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Wrasse climbing gourami amur pike Arctic char, steelhead sprat sea lamprey grunion. Walleye



An effective maintenance strategy typically combines preventive and corrective maintenance, balancing proactive actions to prevent future problems with reactive actions to fix immediate problems. This allows a more efficient management of the equipment, guaranteeing its availability and reliability over time, as well as avoiding too long stops in the production lines.

Preventive and corrective maintenance are two different types of approaches to managing the maintenance of industrial equipment and systems.
Preventive maintenance consists of systematic and programmed actions aimed at avoiding equipment failures and breakdowns. These actions are performed before problems arise, based on a predetermined maintenance plan. The main objective of preventive maintenance is to maximize the reliability and service life of equipment by reducing the risk of unexpected failures. It includes activities such as periodic inspections, lubrication, replacement of worn parts, calibration and cleaning.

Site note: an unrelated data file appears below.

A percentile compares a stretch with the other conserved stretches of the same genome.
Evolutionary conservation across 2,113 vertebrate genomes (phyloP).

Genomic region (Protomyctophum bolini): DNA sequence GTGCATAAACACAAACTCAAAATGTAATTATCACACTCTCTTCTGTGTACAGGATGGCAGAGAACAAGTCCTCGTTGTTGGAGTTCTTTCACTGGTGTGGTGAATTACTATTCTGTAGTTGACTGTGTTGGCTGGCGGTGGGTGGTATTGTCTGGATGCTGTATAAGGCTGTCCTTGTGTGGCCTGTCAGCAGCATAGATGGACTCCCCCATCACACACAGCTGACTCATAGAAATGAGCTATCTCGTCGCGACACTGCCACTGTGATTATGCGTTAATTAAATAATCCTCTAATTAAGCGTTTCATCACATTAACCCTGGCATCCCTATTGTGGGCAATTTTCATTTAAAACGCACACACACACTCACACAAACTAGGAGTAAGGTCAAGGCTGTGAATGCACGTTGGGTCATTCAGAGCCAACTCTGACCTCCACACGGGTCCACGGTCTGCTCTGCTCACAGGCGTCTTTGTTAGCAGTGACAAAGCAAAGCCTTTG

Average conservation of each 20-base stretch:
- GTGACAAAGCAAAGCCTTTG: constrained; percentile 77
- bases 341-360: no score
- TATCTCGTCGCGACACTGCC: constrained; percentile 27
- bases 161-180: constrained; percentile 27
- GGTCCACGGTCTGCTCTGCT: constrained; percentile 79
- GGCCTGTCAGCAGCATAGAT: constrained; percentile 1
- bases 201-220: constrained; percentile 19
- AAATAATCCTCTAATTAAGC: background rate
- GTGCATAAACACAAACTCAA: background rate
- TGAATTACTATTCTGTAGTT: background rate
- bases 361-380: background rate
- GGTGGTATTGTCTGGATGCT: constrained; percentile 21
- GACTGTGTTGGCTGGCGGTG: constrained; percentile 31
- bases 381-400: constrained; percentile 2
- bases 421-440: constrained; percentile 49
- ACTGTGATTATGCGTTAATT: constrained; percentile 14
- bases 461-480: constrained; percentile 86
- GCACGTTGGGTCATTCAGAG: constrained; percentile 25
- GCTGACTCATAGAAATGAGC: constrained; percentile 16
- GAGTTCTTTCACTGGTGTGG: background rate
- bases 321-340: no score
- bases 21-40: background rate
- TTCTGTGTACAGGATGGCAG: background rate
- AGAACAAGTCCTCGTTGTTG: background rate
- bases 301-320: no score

On the other hand, corrective maintenance takes place after a failure or malfunction of the equipment has occurred. In this case, maintenance is performed to correct the problem and return the equipment to its original functional state. Corrective maintenance is usually reactive, as it is performed in response to a failure or malfunction. It may involve parts replacement, repairs, adjustments, or other interventions to resolve the problem and allow the equipment to return to normal operation.

Both approaches have their importance in maintenance management. Preventive maintenance helps prevent breakdowns and reduce repair costs, while corrective maintenance is necessary to deal with unforeseen breakdowns and ensure that equipment is repaired correctly and as soon as possible.